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Unemployment rates and monetary policies

Unemployment rates and monetary policies

On Friday we saw the release of non-farm payroll in the US and for the second consecutive month, fewer jobs were added than the market had anticipated. However, the markets soon reacted favourably as investors focused on the bright spots in the labour market.  Only 113k jobs were created in January compared to the market’s 180k forecast but the unemployment rate continued to fall while average hourly earnings and the labour force participation rate increased. The “jobs report” can be volatile and the fact that job growth increased at all is a positive sign for the economy.  Whilst not showing hugely strong growth, by adding an average of 177,500 jobs per month for the last 6 months, the figures are not bad enough to alter the Fed’s taper plans. To clarify, the  U.S. economy continues to recover, albeit at a slower than anticipated pace.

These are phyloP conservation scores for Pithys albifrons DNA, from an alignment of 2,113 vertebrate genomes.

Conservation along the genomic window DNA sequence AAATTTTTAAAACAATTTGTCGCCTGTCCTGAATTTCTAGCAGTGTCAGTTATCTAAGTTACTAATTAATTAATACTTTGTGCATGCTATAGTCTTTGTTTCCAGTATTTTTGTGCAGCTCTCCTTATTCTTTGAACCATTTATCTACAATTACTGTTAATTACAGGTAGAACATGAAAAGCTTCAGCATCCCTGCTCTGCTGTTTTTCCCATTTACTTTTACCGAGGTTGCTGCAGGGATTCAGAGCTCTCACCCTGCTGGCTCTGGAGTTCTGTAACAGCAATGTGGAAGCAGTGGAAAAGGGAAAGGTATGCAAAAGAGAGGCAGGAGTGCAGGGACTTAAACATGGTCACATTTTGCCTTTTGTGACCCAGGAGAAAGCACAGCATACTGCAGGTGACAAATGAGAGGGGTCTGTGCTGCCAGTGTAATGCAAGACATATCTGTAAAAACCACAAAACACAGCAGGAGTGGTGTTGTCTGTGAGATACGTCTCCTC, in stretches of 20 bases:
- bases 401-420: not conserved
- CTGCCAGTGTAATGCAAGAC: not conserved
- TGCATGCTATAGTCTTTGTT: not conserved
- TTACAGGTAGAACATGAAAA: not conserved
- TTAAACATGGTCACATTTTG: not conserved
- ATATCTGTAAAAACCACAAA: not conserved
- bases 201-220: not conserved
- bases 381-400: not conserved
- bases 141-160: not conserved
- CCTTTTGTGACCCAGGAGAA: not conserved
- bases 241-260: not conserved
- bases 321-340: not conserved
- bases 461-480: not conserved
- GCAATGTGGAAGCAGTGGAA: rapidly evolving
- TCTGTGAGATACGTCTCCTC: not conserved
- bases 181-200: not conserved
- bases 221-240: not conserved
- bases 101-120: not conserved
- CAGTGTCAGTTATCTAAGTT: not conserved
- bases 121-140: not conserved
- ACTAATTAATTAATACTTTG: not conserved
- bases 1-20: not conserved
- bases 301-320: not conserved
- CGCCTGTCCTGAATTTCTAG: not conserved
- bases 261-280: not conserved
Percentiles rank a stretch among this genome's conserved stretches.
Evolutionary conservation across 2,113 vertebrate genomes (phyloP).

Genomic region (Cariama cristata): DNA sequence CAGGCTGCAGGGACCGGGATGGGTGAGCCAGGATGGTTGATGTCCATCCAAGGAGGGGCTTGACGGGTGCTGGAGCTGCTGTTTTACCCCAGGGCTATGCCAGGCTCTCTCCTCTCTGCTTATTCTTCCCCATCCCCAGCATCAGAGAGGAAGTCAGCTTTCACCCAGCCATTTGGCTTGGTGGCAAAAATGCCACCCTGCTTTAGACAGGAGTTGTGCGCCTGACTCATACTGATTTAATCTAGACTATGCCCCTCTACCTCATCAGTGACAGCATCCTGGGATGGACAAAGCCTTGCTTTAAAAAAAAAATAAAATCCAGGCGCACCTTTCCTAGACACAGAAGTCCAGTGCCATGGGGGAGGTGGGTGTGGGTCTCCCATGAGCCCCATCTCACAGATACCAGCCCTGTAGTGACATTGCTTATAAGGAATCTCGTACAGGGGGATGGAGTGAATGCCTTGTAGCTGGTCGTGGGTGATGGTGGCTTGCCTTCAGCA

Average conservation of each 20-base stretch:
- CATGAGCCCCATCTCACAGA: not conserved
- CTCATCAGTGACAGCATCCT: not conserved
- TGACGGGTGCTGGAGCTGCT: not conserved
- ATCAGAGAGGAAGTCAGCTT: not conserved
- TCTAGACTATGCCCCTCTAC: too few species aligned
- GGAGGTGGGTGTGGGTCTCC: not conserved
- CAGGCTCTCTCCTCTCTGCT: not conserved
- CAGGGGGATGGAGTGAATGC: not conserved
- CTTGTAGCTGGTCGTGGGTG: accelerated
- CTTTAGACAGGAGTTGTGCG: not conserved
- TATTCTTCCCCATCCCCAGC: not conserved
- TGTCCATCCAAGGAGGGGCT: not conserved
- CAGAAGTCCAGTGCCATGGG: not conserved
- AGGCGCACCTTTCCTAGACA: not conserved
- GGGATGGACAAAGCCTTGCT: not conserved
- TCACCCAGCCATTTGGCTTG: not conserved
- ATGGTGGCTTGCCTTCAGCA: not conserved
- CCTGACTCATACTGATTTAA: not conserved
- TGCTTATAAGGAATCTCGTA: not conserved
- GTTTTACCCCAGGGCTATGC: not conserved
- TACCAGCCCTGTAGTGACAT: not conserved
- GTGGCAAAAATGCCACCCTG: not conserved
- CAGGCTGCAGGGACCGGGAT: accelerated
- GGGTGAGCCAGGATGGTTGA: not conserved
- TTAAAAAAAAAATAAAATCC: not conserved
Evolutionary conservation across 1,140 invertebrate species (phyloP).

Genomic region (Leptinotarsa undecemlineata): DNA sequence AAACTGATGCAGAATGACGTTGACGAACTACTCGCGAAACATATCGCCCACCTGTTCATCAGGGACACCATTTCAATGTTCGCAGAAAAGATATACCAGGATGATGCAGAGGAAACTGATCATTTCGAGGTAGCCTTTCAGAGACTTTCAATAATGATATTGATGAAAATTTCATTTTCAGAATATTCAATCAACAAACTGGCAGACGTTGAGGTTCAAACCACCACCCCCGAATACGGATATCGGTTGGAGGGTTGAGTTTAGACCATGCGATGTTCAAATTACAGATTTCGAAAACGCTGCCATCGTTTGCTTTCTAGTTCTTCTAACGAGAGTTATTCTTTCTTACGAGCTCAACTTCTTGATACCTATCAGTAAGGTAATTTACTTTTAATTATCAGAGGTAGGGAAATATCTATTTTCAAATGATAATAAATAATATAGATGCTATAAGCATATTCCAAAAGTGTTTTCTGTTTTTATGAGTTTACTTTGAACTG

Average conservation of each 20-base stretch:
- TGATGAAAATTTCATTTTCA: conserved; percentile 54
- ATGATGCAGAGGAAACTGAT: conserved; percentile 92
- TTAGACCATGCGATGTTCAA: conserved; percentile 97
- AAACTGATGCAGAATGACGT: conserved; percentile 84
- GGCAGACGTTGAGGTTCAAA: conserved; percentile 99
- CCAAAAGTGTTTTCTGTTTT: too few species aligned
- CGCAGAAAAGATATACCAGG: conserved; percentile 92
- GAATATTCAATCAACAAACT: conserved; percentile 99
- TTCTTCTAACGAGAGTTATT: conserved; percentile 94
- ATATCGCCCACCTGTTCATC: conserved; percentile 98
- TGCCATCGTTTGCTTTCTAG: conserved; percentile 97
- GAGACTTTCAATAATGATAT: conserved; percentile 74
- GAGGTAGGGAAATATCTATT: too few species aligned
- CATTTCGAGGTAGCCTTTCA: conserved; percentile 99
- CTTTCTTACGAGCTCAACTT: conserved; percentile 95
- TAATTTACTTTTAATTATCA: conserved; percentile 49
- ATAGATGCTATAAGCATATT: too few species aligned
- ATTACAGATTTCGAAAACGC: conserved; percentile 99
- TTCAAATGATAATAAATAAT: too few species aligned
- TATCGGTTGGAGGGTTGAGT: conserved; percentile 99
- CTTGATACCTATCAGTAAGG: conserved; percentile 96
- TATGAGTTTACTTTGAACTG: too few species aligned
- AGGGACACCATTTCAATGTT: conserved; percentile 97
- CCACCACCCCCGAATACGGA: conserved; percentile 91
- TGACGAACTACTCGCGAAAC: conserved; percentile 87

This week we will see The Bank of England release its Quarterly Inflation Report, unlike the Federal Reserve, their backs are against the wall because the unemployment rate is falling faster than they anticipated.  The BoE also tied itself to an unemployment rate threshold and they are now only 0.1% away from that level.  However, the recovery in their economy is not strong enough to handle an increase in interest rates, which had been promised to be the first step in unwinding stimulus.  Today’s industrial and manufacturing production numbers confirm that now is not the time for the BoE to tighten monetary policy.  The recent slowdown in manufacturing and service sector activity is a sign that the economy still needs support.

There are no major Eurozone economic reports until the end of the week when fourth quarter GDP numbers will be released.

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